Martin chewed also.

  110. PacoDooley January 15th, 2013 at 11:52 am

    The last few trades involving top quality prospects didn’t work out well for the Yankees, so perhaps this suggests that we have some faith in the farm and hope that they can get a stream of talent coming through (let’s hope Soriano signs somewhere soon to help this along!).

    A while ago they traded a lot of guys, like Tabata, that never panned out, but recently the success has been mediocre. However, trades involving lesser talents have gone fine for the most part (part from the recent Stewart trade, which looked bad at the time)

  111. blake January 15th, 2013 at 11:52 am

    @jonmorosi: Bryce Harper’s status for the World Baseball Classic remains unchanged: He’s not expected to play.

    Sucks….Harper and Trout playing together would have been cool

  112. Rich in NJ January 15th, 2013 at 11:52 am

    @keithlaw: Best look-at-me opportunity ever! MT @jrebello21: Jeter = first unanimous vote. Even the “look at me” crowd won’t want to mess with that.
    _

    Rivera may be the first because if they fail to do so, they may have to deal with the Lord. :)

  113. Patrick January 15th, 2013 at 11:53 am

    Rivera may be the first because if they fail to do so, they may have to deal with the Lord.

    keithlaw ?@keithlaw
    Only Sutter, among the worst players in the Hall, has fewer IP. RT @zshap: @keithlaw what about rivera?

  114. Mike Ri January 15th, 2013 at 11:54 am

    the free swinging yankee offense couldn?t exist without girardi agreeing with it. i don?t think it?s just the players. i think the coaching and management are as much responsible for the approach.

    —-
    Randy . .these are Multi Million dollar baseball players .. . do you really think they pay attention to any coach…… Girardi and Cashman may hate the Yankee hitters approach…. but theres nothing they can do…… Girardi can’t bench them , ,a nd Cashman can’t fine or take there money away.

  115. Rich in NJ January 15th, 2013 at 11:55 am

    ” perhaps this suggests that we have some faith in the farm and hope that they can get a stream of talent coming through ”

    Only if they have to patience to endure “failure.” In AJack’s first two seasons, his OPS+ was 102 and 88. Would the Yankees be willing to live with that for that long? Who knows?

  116. Rich in NJ January 15th, 2013 at 11:55 am

    keithlaw ?@keithlaw
    Only Sutter, among the worst players in the Hall, has fewer IP. RT @zshap: @keithlaw what about rivera?
    _

    The game has changed, right?

  117. RS January 15th, 2013 at 11:59 am

    A lot of this season’s success depends on Cano, Granderson, and Youkilis. Three guys who have middle-of-the-order potential and are in their walk years. All were signed to team-friendly contracts during their prime, and are probably itching to have a big year right before they hit free agency. The Yankees need these three to perform to a high standard in order to have any shot at the playoffs.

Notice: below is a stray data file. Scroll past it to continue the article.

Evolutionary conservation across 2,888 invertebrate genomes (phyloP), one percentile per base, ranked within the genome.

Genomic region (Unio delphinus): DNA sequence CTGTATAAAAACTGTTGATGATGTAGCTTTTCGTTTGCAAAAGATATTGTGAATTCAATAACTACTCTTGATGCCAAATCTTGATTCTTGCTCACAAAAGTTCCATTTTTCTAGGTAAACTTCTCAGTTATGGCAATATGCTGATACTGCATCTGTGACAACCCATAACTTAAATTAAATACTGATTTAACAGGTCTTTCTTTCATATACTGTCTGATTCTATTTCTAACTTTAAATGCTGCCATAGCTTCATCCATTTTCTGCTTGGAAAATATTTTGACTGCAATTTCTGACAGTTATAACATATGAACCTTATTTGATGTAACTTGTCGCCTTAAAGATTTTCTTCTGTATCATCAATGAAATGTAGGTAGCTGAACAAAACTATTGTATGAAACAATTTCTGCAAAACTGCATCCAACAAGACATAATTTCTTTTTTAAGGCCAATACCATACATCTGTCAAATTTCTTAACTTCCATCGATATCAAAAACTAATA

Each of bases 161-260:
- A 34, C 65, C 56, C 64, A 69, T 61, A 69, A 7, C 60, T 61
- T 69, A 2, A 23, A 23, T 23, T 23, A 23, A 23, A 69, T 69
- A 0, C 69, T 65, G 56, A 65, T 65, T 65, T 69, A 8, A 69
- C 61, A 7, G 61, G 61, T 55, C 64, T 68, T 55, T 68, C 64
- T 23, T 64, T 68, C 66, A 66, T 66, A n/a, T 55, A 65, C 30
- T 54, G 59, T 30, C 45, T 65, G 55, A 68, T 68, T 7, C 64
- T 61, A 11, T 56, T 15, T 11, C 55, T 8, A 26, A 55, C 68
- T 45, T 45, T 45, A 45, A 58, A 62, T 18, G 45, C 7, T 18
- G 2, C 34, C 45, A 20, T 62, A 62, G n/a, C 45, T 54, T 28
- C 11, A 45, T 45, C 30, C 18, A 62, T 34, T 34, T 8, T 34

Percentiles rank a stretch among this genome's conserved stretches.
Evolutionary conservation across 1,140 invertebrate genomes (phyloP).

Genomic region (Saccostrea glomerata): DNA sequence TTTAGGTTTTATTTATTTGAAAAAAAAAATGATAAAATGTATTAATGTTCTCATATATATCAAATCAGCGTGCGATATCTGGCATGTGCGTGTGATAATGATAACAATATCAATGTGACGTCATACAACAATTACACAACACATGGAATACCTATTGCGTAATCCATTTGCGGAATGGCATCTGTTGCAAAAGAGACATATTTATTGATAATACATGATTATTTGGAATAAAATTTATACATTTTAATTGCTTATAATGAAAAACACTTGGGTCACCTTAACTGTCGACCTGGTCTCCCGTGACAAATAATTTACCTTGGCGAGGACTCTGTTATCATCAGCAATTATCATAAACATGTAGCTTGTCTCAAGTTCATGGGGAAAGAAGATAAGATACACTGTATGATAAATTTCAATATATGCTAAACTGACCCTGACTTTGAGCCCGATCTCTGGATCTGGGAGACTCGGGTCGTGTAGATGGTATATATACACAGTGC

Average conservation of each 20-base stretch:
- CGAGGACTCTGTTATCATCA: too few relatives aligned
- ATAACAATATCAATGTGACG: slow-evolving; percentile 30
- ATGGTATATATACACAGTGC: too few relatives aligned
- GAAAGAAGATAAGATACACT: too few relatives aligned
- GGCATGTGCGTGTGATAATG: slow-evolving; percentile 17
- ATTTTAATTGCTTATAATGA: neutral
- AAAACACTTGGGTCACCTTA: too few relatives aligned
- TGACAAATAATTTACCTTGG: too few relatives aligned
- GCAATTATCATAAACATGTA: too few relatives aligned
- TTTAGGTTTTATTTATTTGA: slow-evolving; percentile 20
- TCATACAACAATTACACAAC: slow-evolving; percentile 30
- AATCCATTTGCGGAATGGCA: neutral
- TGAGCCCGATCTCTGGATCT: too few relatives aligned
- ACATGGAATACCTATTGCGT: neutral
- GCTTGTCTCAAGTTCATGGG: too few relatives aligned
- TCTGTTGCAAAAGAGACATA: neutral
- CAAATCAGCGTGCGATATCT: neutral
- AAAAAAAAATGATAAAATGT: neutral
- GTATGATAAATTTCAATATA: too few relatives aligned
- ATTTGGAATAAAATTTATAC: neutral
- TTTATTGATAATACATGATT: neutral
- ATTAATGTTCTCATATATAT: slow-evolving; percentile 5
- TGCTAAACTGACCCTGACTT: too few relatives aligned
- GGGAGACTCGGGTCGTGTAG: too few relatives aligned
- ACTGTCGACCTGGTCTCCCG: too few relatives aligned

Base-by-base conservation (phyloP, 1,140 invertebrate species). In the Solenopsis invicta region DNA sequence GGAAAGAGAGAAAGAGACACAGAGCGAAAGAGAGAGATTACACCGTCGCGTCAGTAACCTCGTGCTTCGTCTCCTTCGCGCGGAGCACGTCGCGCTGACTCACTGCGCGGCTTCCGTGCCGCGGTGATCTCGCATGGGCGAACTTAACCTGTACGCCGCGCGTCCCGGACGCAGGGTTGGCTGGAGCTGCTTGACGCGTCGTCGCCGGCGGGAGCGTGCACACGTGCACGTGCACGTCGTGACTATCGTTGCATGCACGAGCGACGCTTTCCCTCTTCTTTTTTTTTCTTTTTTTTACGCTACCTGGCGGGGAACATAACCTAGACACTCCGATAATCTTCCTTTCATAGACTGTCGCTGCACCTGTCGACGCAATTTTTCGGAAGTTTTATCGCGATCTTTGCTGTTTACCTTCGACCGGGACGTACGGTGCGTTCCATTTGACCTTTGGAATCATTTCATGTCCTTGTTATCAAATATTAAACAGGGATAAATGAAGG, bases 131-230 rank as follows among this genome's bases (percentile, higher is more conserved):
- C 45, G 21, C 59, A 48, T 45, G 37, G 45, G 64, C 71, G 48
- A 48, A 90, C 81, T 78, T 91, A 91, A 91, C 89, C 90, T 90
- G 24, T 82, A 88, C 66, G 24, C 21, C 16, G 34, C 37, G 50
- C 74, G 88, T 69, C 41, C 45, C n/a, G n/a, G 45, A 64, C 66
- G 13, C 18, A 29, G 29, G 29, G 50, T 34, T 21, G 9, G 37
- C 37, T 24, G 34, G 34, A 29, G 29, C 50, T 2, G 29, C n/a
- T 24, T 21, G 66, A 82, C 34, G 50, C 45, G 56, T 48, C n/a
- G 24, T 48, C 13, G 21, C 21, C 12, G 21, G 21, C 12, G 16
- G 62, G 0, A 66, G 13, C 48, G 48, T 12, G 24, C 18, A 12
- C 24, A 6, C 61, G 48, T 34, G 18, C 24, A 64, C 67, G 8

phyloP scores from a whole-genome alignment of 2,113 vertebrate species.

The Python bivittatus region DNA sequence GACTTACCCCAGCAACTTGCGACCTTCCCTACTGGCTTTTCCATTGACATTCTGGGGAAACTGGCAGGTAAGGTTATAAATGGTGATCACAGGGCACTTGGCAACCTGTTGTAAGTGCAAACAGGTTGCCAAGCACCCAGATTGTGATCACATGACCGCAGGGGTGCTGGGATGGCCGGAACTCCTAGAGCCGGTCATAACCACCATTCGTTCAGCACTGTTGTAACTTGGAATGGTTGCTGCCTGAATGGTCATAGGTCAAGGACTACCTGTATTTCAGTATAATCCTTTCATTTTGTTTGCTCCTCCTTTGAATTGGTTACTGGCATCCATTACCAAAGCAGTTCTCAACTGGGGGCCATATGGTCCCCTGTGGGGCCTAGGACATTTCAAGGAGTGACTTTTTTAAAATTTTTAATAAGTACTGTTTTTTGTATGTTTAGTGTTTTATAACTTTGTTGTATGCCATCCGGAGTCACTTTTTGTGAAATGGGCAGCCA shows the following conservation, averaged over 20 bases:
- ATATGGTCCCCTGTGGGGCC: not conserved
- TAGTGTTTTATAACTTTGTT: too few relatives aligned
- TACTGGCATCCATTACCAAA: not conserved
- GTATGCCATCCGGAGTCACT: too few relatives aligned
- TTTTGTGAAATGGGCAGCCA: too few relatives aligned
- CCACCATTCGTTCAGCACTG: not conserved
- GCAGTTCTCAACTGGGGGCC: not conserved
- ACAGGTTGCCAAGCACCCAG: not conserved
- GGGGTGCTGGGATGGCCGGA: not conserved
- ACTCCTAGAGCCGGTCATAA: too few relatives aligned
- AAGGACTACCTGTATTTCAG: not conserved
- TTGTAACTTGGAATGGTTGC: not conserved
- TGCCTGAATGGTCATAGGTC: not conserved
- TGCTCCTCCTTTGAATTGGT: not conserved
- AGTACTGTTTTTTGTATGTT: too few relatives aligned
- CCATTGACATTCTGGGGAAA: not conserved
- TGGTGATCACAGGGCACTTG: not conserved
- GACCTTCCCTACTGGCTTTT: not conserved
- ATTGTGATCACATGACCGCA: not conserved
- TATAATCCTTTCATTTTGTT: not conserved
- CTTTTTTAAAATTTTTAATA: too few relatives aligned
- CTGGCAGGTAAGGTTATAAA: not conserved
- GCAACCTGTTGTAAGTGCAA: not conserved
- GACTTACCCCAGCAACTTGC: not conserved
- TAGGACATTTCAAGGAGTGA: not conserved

118. blake January 15th, 2013 at 12:02 pm

    Yea somebody won’t vote for Rivera cause he’s a closer

  119. Shame Spencer January 15th, 2013 at 12:04 pm

    randy – Good point about the O’s… I don’t think they’ll repeat last year, but at the same time it’s hard for me to pinpoint a reason why given they have a couple of young players that are going to be contributing for a full season. Getting Machado in there every day in 2013 is basically as good as them making a trade this off season.

  120. blake January 15th, 2013 at 12:05 pm

    I think Jeter will get really close to 100%….some dufus won’t vote for him but I think even the the guys that would like to leave him off their ballots will fear the backlash if they don’t

  121. Shame Spencer January 15th, 2013 at 12:05 pm

    blake January 15th, 2013 at 12:02 pm

    Yea somebody won’t vote for Rivera cause he’s a closer

    ——————

    Goose should provide interesting commentary on that one…

  122. Shame Spencer January 15th, 2013 at 12:06 pm

    blake January 15th, 2013 at 12:05 pm

    I think Jeter will get really close to 100%….some dufus won’t vote for him but I think even the the guys that would like to leave him off their ballots will fear the backlash if they don’t

    —————

    Jeet owns the media. For good reason, of course, but I imagine him getting well over 80% and only not being at 100% because there are always some fools submitting blank ballots.

  123. Rich in NJ January 15th, 2013 at 12:07 pm

    Goose thinks closers are more valuable when they pitch multiple innings like he did.

  124. Shame Spencer January 15th, 2013 at 12:07 pm

    :arrow:

  125. Ys Guy January 15th, 2013 at 12:07 pm

    Isn’t sutter the only pitcher in the HOF with no starts?

  126. blake January 15th, 2013 at 12:08 pm

    “Jeet owns the media. For good reason, of course, but I imagine him getting well over 80% and only not being at 100% because there are always some fools submitting blank ballots.”

    That’s true ….I think he gets over 95% though barring some crazy thing happening between now and then

  127. Ys Guy January 15th, 2013 at 12:09 pm

    Gross age had more starts (17) than mo (10)